## Linear Regression In Data Analysis

Let’s talk about Linear Regression, a huge part of Regression Analysis, which is a very very popular topic these days in data science and statistics.

### What is Linear Regression

In simple terms is as attempt to fit a straight line, some kind of a linear function, to a set of data points. Τhen using that function (for example y = 2x + 3) we try to predict new values that we haven’t encounter yet. Sounds fancy, but it’s actually a very simple concept. Basically it’s high school math.

That’s all there is to it. Nothing more and nothing less.

In practice we do 2 things:

- Fit a line to a data set of observations.
- Use this line, to predict unobserved values. This values might be future ones, or past ones.

### How Does Linear Regression Works

- Using the
**Least Squares Method**. The Least Squares Method, is used to construct the graph that describes a phenomenon, when we know ONLY a series of experimental values of the sizes that describe it, and NOT the exact mathematical relation (type).

In reality, when studying a phenomenon, we try to identify the form of the unknown mathematical relation to which our experimental data best fit, by checking a series of known data sets. - Least squares
**minimizes the sum of squared errors**. This is the same as maximizing the likelihood of the observed data. Especially if you are thinking of the problem in terms of probabilities and probability distribution functions. - Often is called “
**Maximum Likelihood Estimation**“.

### Other Techniques

- Gradient Descent is an alternate method to Least Squares.
- Iterates to find the line that best follows the contours defines by the data.
- Makes a lot of sense when dealing with 3D data.

### How Well Our (Least Squares) Line Fits Our Data

We can figure this out by using **R-Squares** (aka **Coefficient of Determination**).

This **measures the fraction of the total variation in Y** that is captured by the model.

Simple put, is **how well does our line follow the variation that is taking place**. Are we getting an **equal amount of variance on either side of our line or not**?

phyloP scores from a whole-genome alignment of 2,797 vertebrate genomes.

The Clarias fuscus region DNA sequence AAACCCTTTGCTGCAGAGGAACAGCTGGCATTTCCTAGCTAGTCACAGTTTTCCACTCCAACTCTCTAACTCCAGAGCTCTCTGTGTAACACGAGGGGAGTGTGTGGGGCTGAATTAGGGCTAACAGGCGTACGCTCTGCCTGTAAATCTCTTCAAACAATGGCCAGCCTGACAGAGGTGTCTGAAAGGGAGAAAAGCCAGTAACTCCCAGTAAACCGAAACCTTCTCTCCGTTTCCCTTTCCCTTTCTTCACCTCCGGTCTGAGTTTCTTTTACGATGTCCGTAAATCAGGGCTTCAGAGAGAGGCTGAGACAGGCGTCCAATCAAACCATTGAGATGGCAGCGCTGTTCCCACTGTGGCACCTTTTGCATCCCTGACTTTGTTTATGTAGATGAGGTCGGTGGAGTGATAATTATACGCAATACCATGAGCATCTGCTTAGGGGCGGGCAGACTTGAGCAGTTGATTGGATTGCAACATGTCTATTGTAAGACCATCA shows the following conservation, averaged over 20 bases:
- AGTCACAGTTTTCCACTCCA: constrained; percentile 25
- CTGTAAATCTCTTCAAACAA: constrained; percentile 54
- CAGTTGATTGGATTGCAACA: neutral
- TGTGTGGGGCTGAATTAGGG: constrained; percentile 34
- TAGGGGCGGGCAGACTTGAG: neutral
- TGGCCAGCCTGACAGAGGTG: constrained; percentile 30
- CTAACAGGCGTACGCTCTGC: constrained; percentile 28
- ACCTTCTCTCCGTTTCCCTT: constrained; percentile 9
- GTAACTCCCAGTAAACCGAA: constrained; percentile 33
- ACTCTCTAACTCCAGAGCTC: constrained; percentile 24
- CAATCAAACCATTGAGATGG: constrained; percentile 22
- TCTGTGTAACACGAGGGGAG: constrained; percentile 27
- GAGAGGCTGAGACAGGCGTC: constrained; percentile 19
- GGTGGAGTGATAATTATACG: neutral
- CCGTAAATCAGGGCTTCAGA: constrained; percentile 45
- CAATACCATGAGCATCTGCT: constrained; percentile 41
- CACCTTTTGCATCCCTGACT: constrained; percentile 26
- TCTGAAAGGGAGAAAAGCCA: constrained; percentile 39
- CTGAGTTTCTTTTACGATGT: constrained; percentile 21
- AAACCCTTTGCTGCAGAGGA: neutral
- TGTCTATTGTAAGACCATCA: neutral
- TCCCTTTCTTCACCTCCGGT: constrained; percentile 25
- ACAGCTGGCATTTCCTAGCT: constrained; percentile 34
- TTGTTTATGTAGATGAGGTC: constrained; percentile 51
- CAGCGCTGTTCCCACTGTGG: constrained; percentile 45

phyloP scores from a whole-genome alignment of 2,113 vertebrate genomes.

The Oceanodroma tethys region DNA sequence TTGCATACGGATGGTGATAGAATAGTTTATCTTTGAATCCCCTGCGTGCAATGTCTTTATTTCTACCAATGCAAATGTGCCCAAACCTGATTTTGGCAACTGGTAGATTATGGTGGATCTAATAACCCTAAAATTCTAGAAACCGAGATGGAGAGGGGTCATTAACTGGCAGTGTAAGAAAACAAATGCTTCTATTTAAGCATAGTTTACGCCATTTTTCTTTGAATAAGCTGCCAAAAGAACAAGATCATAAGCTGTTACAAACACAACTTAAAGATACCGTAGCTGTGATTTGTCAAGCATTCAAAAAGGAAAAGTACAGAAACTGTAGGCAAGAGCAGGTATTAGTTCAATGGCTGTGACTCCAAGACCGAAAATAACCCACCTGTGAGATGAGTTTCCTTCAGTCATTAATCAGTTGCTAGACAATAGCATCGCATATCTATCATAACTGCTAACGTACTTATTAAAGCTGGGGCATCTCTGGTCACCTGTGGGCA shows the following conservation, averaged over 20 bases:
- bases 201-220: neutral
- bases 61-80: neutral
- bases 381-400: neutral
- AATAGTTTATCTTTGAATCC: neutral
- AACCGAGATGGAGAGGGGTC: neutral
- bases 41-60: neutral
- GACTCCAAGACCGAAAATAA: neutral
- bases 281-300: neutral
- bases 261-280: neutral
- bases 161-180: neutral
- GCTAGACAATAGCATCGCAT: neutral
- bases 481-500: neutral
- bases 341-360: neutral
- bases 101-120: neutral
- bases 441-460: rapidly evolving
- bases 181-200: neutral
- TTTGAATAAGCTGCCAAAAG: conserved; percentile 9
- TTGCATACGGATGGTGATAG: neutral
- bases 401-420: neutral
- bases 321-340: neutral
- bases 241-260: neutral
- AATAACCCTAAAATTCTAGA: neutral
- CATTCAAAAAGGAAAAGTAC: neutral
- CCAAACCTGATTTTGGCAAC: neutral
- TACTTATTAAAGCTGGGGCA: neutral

[latexpage] [ r-squared =frac{sum of squared errors}{sum of squared variation from mean} ]

This mathematical type is not really intended to be used in practice by us, because Python will do that for us.

### Practical Example Using Jupyter Notebook.

I will assume that you already have Python installed, and Jupyter library as well. The notebook code will be provided in the end of this tutorial.

** For starters, lets create some data showing almost a linear function between page speed of an e-shop, and the amount clients spend**:

```
%matplotlib inline
import numpy as np
from pylab import *
pageSpeed = np.random.normal(3.0, 1.0, 1000)
moneySpent = 100 - (pageSpeed + np.random.normal(0, 0.1, 1000)) * 3
scatter(pageSpeed, moneySpent)
```

Output:

Because we have only 2 variables (page speed and amount) we can just use scipy.state.linregress:

```
from scipy import stats
slope, intercept, r_value, p_value, std_err = stats.linregress(pageSpeed, moneySpent)
r_value ** 2
```

`0.9896467036924713`

**Not surprisngly, our R-squared value shows a really good fit.**Let’s now use the slope and intercept we got from the regression, in order plot predicted values vs. observed:

```
import matplotlib.pyplot as plt
def predict(x):
return slope * x + intercept
fitLine = predict(pageSpeed)
plt.scatter(pageSpeed, moneySpent)
plt.plot(pageSpeed, fitLine, c='r')
plt.show()
```

Output:

Click to download the **Jupyter notebook linear regression source code **, or **view the current notebook online.**

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